Taylor Swift is shaking off her opposition to Spotify and other streaming services.
The singer plans to restore her catalog in full to Spotify, Pandora, and other platforms starting on Friday, a source familiar with the situation confirmed. Swift originally pulled out of the streaming services in 2014 over qualms with how the companies pay artists.
Each of Swift’s five albums will be available across all of the industry’s major services, including smaller contenders Tidal and Amazon.
A rep for Swift said in a statement to the Associated Press that her grand return was timed to celebrate a milestone in sales of her Grammy-winning album “1989.”
“In celebration of 1989 selling over 10 Million Albums Worldwide and the RIAA’s 100 Million Song Certification announcement, Taylor wants to thank her fans by making her entire back catalog available to all streaming services tonight at midnight,” the statement said.
That may only be part of the story. As with all things Taylor-related, there’s also a major shade angle here.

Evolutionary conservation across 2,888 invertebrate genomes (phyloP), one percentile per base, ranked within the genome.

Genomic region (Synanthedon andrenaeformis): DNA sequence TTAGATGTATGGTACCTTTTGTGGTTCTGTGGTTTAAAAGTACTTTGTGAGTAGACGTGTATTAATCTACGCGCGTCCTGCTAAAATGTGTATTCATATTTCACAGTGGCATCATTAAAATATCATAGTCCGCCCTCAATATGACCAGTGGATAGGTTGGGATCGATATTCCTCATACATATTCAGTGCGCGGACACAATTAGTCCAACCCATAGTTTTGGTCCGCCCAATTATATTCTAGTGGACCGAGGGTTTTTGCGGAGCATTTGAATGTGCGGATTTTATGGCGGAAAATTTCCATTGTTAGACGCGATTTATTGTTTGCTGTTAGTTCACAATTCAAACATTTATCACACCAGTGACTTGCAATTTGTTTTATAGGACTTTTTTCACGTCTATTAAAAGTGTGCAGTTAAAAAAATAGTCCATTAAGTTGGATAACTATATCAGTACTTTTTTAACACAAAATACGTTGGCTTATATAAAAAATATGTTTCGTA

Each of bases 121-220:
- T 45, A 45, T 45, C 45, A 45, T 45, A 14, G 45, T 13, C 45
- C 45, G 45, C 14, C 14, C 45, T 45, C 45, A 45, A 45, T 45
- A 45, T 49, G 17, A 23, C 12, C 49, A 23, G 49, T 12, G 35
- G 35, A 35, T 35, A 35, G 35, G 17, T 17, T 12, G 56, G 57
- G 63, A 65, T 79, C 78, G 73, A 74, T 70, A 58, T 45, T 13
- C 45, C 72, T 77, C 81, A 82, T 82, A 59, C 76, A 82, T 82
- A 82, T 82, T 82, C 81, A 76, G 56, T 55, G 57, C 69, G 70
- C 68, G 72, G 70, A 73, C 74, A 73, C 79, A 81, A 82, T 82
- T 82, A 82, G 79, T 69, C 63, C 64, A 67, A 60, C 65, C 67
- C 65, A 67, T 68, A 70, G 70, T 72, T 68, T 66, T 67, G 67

That is, arch-nemesis Katy Perry also just so happens to be dropping her latest album, Witness, at midnight as well.
Surely that news simply slipped Swift’s mind when she decided to lob her own competing bombshell at the exact same time.
“Music is art, and art is important and rare”
Swift has long been one of the biggest critics of the streaming industry’s business practices.
“Music is art, and art is important and rare. Important, rare things are valuable,” she wrote in a Wall Street Journal op-ed on the subject in 2014. “Valuable things should be paid for. It’s my opinion that music should not be free.”
The criticism of free music was a big sticking point with Spotify in particular. The company is the word’s biggest music streaming service and the only major one to offer an ad-supported free tier.
Swift’s return means that more than half of Spotify’s 100 million users will now have free access to Swift’s hits.
Swift already made peace with Apple Music two years ago after she hashed out a high-profile beef with the company that ultimately compelled it to pay artist royalties during a six-month initial free trial period.
As probably the biggest star to adamantly boycott the new technology, Swift’s about-face could have wider implications for the music industry at large. It signals a growing consensus among artists acknowledging the fact that cooperation with the companies is an inescapable part of modern music marketing.